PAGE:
Child Mortality, Hypothalamic-Pituitary-Adrenal Axis Activity and Cellular Aging in Mothers

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Faculty/Staff
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Barha CK, Salvante KG, Hanna CW, Wilson SL, Robinson WP, Altman RM, et al. (2017) Child mortality, hypothalamic-pituitary-adrenal axis activity and cellular aging in mothers. PLoS ONE 12(5): e0177869. DOI: 10.1371/journal.pone.0177869.

Date created: 
2017-05-25
Abstract: 

Psychological challenges, including traumatic events, have been hypothesized to increase the age-related pace of biological aging. Here we test the hypothesis that psychological challenges can affect the pace of telomere attrition, a marker of cellular aging, using data from an ongoing longitudinal-cohort study of Kaqchikel Mayan women living in a population with a high frequency of child mortality, a traumatic life event. Specifically, we evaluate the associations between child mortality, maternal telomere length and the mothers’ hypothalamic-pituitary-adrenal axis (HPAA), or stress axis, activity. Child mortality data were collected in 2000 and 2013. HPAA activity was assessed by quantifying cortisol levels in first morning urinary specimens collected every other day for seven weeks in 2013. Telomere length (TL) was quantified using qPCR in 55 women from buccal specimens collected in 2013. Results: Shorter TL with increasing age was only observed in women who experienced child mortality (p = 0.015). Women with higher average basal cortisol (p = 0.007) and greater within-individual variation (standard deviation) in basal cortisol (p = 0.053) presented shorter TL. Non-parametric bootstrapping to estimate mediation effects suggests that HPAA activity mediates the effect of child mortality on TL. Our results are, thus, consistent with the hypothesis that traumatic events can influence cellular aging and that HPAA activity may play a mediatory role. Future large-scale longitudinal studies are necessary to confirm our results and further explore the role of the HPAA in cellular aging, as well as to advance our understanding of the underlying mechanisms involved.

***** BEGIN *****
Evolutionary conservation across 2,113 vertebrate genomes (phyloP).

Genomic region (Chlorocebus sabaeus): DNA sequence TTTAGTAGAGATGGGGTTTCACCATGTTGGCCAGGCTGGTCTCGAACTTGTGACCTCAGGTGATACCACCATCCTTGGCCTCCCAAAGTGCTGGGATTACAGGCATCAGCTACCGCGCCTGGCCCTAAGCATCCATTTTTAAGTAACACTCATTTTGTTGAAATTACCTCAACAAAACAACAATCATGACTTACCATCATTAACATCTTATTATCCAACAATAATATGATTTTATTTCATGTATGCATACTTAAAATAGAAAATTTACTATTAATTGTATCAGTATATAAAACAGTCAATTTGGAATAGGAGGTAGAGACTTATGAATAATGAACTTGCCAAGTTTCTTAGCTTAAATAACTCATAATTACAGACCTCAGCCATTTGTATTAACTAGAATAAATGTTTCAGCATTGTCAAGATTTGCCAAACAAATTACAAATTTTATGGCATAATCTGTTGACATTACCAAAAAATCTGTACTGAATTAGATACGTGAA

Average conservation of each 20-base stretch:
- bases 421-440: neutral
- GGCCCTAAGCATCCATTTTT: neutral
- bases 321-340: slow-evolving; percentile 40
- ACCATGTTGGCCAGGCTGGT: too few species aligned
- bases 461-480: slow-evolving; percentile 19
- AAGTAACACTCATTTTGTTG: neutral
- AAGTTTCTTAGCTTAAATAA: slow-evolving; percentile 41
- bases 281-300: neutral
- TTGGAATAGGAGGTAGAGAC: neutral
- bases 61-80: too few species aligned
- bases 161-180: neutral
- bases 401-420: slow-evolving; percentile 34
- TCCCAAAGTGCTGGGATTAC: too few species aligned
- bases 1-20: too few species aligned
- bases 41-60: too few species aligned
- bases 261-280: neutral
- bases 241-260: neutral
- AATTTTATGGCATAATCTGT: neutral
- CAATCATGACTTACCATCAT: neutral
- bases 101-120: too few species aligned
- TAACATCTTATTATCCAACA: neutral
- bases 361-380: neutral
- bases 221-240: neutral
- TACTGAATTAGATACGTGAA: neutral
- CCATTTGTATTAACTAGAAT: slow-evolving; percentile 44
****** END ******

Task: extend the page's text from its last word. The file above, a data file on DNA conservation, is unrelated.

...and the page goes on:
Language: 
English
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Article
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